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‘Green Card’

By Rita Kempley
Washington Post Staff Writer
January 11, 1991


Peter Weir
Gerard Depardieu;
Andie MacDowell;
Bebe Neuwirth
Children under 13 should be accompanied by a parent

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In its heart, "Green Card" is "Lady and the Tramp" with people. The latest in a series of fizzy romantic romps from Disney, the movie happily marries the purebred polish of Andie MacDowell with the scruffy savoir-faire of Gerard Depardieu, and before you can say "curb your chien," you've got ooh-la-la.

She's a society gardener who wants an apartment with a greenhouse, and he's a homeless composer who needs a job and a green card. Though they've never met, a mutual friend arranges a marriage of convenience so that she gets the apartment -- which was available only to a married couple -- and he gets the green card. And that would be that, but for an immigration service investigation that brings them together again for a tantalizingly topsy-turvy game of falling in love with love.

Of course, they are as incompatible as the components of the plot are, how you say, predictable. But it matters not one whit, given the leads' obvious attraction and copious charms. She is an earnest decaf drinker, he's a carefree rogue with a preference for thick, rich espresso. It's beyond Gershwin. She says french fries -- which of course she would never eat, too greasy; and he says pommes frites, which he has clearly wolfed down by the bulk bag. "Oink," he says. "I am ah beeg peeg."

Not many leading men can win hearts imitating porkers, but Depardieu is equal parts silk purse and sow's ear, humble and hulking, tough but vulnerable, a sort of Hoss Cartwright au jus. This first major English-language role was expressly tailored for Depardieu by producer-director-writer Peter Weir, who somehow pegged him for the part when he saw the actor in "Danton." But then the flexible Depardieu has played everything from a gay cat burglar to a mad priest convincingly and has no trouble whatsoever playing a big old French guy.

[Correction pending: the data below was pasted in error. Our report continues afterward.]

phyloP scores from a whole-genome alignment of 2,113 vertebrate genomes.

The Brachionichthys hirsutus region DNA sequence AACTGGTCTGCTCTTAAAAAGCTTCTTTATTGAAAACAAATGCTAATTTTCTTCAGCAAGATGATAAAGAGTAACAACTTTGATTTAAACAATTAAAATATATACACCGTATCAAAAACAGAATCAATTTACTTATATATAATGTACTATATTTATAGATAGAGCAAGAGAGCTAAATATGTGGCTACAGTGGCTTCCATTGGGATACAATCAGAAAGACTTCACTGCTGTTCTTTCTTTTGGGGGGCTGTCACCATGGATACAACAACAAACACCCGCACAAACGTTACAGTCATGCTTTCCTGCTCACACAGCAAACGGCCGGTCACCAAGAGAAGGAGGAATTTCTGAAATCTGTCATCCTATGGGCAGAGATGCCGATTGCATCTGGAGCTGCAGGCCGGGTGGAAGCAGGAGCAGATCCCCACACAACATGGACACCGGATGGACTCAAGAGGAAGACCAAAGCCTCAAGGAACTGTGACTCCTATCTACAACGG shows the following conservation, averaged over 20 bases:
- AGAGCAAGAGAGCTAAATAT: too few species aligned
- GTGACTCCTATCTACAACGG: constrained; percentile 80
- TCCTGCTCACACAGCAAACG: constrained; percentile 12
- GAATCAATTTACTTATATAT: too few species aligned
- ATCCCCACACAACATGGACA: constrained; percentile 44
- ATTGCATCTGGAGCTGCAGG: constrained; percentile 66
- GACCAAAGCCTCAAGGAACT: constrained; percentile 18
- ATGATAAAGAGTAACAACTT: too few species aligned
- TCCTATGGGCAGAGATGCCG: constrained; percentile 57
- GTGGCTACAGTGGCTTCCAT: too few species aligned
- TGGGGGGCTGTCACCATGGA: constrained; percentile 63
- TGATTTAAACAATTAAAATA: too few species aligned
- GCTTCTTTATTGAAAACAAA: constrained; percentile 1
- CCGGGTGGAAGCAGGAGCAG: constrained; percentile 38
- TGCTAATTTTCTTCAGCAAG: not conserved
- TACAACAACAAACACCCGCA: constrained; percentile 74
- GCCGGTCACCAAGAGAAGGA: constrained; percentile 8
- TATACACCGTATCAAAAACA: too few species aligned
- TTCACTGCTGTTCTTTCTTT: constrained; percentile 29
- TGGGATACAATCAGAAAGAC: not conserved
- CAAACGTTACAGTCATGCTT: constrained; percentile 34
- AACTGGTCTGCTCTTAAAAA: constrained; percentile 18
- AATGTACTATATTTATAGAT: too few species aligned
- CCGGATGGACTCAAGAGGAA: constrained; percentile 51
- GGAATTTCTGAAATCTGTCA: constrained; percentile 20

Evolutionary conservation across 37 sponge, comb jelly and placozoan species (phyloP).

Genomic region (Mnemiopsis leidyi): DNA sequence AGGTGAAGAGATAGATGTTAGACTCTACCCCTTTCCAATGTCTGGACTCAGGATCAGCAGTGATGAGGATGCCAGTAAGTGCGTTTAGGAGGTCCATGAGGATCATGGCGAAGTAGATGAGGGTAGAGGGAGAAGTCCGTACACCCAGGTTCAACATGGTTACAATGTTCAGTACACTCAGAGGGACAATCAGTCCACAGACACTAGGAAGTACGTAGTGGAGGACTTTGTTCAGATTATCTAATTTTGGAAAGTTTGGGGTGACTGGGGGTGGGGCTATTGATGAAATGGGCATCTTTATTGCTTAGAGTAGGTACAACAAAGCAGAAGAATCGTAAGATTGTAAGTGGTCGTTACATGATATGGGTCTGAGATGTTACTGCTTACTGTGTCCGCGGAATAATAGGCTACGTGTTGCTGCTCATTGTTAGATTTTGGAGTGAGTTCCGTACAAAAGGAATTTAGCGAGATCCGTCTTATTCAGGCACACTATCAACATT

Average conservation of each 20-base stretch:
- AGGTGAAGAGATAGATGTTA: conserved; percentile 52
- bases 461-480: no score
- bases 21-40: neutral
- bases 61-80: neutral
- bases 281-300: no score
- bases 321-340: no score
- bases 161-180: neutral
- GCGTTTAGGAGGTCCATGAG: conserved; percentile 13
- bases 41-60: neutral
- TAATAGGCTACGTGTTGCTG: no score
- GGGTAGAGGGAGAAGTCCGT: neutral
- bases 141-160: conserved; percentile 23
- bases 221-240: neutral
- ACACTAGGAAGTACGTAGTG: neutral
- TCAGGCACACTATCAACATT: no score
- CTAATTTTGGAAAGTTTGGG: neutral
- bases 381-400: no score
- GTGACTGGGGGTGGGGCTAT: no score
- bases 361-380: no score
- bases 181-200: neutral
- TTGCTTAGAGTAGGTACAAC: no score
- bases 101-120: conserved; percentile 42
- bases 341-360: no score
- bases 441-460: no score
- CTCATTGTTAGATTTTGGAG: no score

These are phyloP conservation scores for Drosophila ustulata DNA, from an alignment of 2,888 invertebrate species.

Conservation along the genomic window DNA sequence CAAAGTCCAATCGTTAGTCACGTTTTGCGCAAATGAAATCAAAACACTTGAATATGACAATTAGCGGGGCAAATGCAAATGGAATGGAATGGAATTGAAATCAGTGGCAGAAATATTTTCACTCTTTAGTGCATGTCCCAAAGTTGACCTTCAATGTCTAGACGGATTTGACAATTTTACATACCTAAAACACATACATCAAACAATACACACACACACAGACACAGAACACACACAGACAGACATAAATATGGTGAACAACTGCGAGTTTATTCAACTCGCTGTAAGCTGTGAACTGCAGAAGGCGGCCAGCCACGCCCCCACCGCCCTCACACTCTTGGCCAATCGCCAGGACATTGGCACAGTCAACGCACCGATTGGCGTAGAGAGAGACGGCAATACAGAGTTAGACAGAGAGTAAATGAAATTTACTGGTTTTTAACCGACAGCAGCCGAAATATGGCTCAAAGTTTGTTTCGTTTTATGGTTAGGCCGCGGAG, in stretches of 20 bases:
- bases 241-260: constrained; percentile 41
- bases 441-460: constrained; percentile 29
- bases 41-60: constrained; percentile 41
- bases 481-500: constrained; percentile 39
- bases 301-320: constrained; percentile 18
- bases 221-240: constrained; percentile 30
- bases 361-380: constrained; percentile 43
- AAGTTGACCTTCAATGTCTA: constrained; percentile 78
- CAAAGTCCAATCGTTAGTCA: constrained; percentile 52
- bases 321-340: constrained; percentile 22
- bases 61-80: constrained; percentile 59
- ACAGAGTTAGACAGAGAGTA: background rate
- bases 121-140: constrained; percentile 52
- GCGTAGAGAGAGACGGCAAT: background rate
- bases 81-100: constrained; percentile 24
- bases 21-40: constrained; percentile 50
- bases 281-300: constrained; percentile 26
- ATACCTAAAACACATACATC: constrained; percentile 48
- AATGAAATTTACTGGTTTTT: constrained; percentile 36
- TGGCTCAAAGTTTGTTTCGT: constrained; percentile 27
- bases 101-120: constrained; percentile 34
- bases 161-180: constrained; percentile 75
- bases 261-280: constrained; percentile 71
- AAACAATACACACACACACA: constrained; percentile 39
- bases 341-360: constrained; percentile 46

MacDowell, lanky and cranky from nibbling bird food, learns to appreciate butter-laden gravies and the other good things in life thanks to her new husband. To prepare for an immigration service interview, they spend the weekend together, cribbing the details of each other's life. "Why did you fall in love with me?" she asks. He pretends to search for a reason. "Because I began to hear music again," he whispers.

Like "Ghost" and "Pretty Woman," this romance is blissfully dependent on our staying good and starry-eyed, seduced by the charisma of the leads. And we do, despite its lackadaisical pace and disappointing ending. Don't play coy when it comes to girl gets boy, M. Weir. If we have watched two hours of will they or won't they, by golly, we want to see whether they do or they don't.

Still, it's a tail-wagger.

© Copyright 1999 The Washington Post Company

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